Wednesday, 8 July 2015

What if they don't want their money back?

Implicit in what many politicians say about eliminating the deficit and reducing debt is that they want the government to repay the money it has borrowed.  But I wonder if they’ve thought through the consequences of that – what are the consequences for others of a government surplus?
There are two obvious consequences of a current account surplus in the public sector.  The first is that the ‘rest’ of the economy – the private sector, in essence – has to run a corresponding deficit.  Whether that’s a good thing or not is a matter of opinion, and depends on the economic circumstances at the time.  But the fact of it is inescapable.
The second is that it means that government debts would be repaid.  But what if those to whom the debt is owed don’t actually want to be repaid?  The outcome of repaying debt might not be as positive overall as some seem to assume.
The UK is not in a position where it is scrabbling around at the end of every month to borrow more money to pay the month’s bills, although I suspect that is not far off the image which many have.  On the contrary, people are queueing up to lend money to the government.  One person’s debt is another person’s investment, and UK government ‘debt’ is seen as a very worthwhile investment by the lenders.
Much of the government’s debt is held by institutional investors, including the pension funds of those of us who’ve been contributing over the years.  And pension funds like the safety and security of government debt, even if the rewards are low, because it enables them to commit with certainty to paying pensions.  (And, as an aside, it also means that much of our pension funds are already being invested in public projects, just not as directly and obviously as some might like.)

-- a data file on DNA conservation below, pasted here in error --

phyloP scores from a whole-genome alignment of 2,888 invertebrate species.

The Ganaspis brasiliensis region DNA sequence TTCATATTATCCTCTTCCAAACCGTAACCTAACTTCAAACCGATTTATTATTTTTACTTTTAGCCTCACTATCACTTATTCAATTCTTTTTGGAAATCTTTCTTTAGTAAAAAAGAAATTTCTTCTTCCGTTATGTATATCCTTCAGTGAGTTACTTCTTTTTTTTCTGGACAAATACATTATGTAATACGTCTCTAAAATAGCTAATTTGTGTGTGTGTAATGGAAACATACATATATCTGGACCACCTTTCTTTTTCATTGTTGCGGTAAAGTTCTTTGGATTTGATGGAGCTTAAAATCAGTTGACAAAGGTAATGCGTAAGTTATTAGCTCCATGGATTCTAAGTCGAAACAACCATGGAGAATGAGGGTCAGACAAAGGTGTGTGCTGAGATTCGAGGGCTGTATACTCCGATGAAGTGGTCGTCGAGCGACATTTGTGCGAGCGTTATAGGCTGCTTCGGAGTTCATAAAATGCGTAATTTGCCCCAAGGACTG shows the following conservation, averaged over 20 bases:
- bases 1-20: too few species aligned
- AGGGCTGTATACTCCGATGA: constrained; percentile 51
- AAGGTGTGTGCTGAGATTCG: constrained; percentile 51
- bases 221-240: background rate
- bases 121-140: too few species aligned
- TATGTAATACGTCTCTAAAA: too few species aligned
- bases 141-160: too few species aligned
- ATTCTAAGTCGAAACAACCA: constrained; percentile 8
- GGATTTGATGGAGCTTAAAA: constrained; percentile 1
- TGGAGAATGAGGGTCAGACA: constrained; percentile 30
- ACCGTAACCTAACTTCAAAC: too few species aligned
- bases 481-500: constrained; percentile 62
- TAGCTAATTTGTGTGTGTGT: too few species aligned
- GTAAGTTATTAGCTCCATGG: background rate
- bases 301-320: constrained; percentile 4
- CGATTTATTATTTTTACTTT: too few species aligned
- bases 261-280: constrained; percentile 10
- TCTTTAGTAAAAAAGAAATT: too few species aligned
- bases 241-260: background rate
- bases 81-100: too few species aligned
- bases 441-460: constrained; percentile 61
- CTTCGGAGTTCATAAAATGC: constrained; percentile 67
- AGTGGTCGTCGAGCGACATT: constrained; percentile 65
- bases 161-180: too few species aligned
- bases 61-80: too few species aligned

But if the government insisted on redeeming its bonds and paying down its debts, then those institutions might find that they either have to invest more abroad, or else invest in riskier ways.  That might not be the best outcome for the population as a whole, never mind current and future pensioners.
I accept, of course, that not everyone is in the same position (although recent changes to pension rules mean that an increasing proportion of us are going to be dependent at least in part on investments for our pensions rather than current tax revenue).  And I’ll accept that some might see advantage in a trade-off which reduces government interest payments even if it leads to less secure pension arrangements.  But my point is simply this: most of the UK’s public debt is actually owed to the citizens of the UK in one way or another, and most of those to whom the money is owed are not only not demanding repayment any time soon, they’re lining up to lend the government more.
Government budgets are not at all like household ones, and talking as though they are is less than helpful.  Reducing debt isn’t always the right thing to do.


karen said...

'There are two obvious consequences of a current account surplus in the public sector. The first is that the ‘rest’ of the economy – the private sector, in essence – has to run a corresponding deficit.'

Please explain (and contrast with countries such as Germany, Switzerland or Singapore to strengthen your argument).

'And pension funds like the safety and security of government debt'.

Again, you might like to explain this statement in relation to how other more successful countries such as Singapore or Germany handle their pension liabilities.

John Dixon said...